The London Olympics, much like the ones in the past, has caught on with much fervour in India and has left the general public in awe of its neighbouring nation. Sadly, it has also left a large portion of the general public in a state of dismay over the lack of medals in India’s tally. The real issue here is not that of India’s inability to rake in the medals, but the fact that spectators and viewers tune in just once in four years and expect the Indian contingent to produce a bunch of rather unrealistic results. What happens in the period before and after the Olympics, simply disappears into oblivion.
For starters, there’s always a comparison drawn between the Chinese way of administrating sports and the Indian method. A lot of muck is generally hurled at the current Indian system, but this is done only when India’s sporting contingent either don’t qualify for the Olympics or don’t manage to bag medals. Sure enough the current systems in place aren’t the best and it’s about time that they improve, but for that to happen there needs to be constant interest in those sports. If people don’t bother about the scenario of sports in India for more than a span of just 17 days, then the men running the sport are never
going to be under any sort of pressure to change the way things function. Interest levels for most sports other than cricket, in India, is almost obsolete, and waning interest will always generate woeful results.
In India, there’s this bizarre concept of “cricket is hogging all the limelight so it must be ignored for the other sports to be able to thrive.” Hang on, the United States of America does not ignore the NBA, NFL and its baseball league in order to win all those medals at the Olympics. Football is the biggest sport in the United Kingdom, but they do not shun it away to win a gold medal in rowing. Countries do not neglect one sport in order to succeed in another, they simply collectively thrive on the success of each sport. There’s no reason to banish cricket, but what’s needed is some serious equality in interest levels shown not just by the general public and the media but also the sporting federations. Perhaps it is time that other sporting bodies are subject to the same amount of pressure that the BCCI undergoes from the general public.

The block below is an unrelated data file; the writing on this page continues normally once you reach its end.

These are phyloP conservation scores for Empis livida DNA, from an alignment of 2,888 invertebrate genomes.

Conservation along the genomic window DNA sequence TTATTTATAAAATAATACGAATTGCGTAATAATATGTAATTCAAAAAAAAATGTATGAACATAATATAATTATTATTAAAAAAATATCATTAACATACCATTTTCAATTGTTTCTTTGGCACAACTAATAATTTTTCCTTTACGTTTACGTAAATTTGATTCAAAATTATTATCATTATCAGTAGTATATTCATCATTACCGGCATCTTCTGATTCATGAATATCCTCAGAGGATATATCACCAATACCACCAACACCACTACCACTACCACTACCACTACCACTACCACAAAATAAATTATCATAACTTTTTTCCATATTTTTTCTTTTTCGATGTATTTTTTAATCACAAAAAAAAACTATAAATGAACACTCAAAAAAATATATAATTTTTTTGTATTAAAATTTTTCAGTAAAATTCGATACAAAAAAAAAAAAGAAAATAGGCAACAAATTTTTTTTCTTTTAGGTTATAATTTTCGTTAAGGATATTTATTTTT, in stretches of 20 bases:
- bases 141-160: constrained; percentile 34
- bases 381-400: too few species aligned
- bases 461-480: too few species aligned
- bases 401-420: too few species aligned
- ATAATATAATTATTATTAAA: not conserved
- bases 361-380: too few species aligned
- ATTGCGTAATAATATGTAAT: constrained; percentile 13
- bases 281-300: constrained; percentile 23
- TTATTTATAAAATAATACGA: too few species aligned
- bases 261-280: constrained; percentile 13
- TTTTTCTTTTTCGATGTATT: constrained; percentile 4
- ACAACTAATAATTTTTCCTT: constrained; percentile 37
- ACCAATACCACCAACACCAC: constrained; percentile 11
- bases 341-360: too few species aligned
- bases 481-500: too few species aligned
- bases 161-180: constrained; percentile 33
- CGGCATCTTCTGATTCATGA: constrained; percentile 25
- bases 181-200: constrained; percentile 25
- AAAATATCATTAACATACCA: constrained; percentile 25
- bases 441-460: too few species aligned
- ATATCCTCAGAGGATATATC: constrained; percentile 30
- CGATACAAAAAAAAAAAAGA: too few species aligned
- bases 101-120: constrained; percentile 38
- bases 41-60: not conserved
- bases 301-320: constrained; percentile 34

For now, India’s public needs to be patient and realistic. There needs to be a clear understanding of what India can achieve at its current position and there has to be some sense of appreciation for those achievements. As an example it is important to laud Gagan Narang for that bronze medal, rather than whine about him missing out on the gold. The answer to Narang bagging bronze and Abhinav Bindra not making it past the qualifications, is encapsulated in the four years prior to the event. That time span unfortunately probably went completely unnoticed.
India still has a decent amount of fire power at the Olympics and it may well bring in some more medals through badminton, tennis and boxing. What’s important though, is that people don’t forget that these sports still exist after the closing ceremony.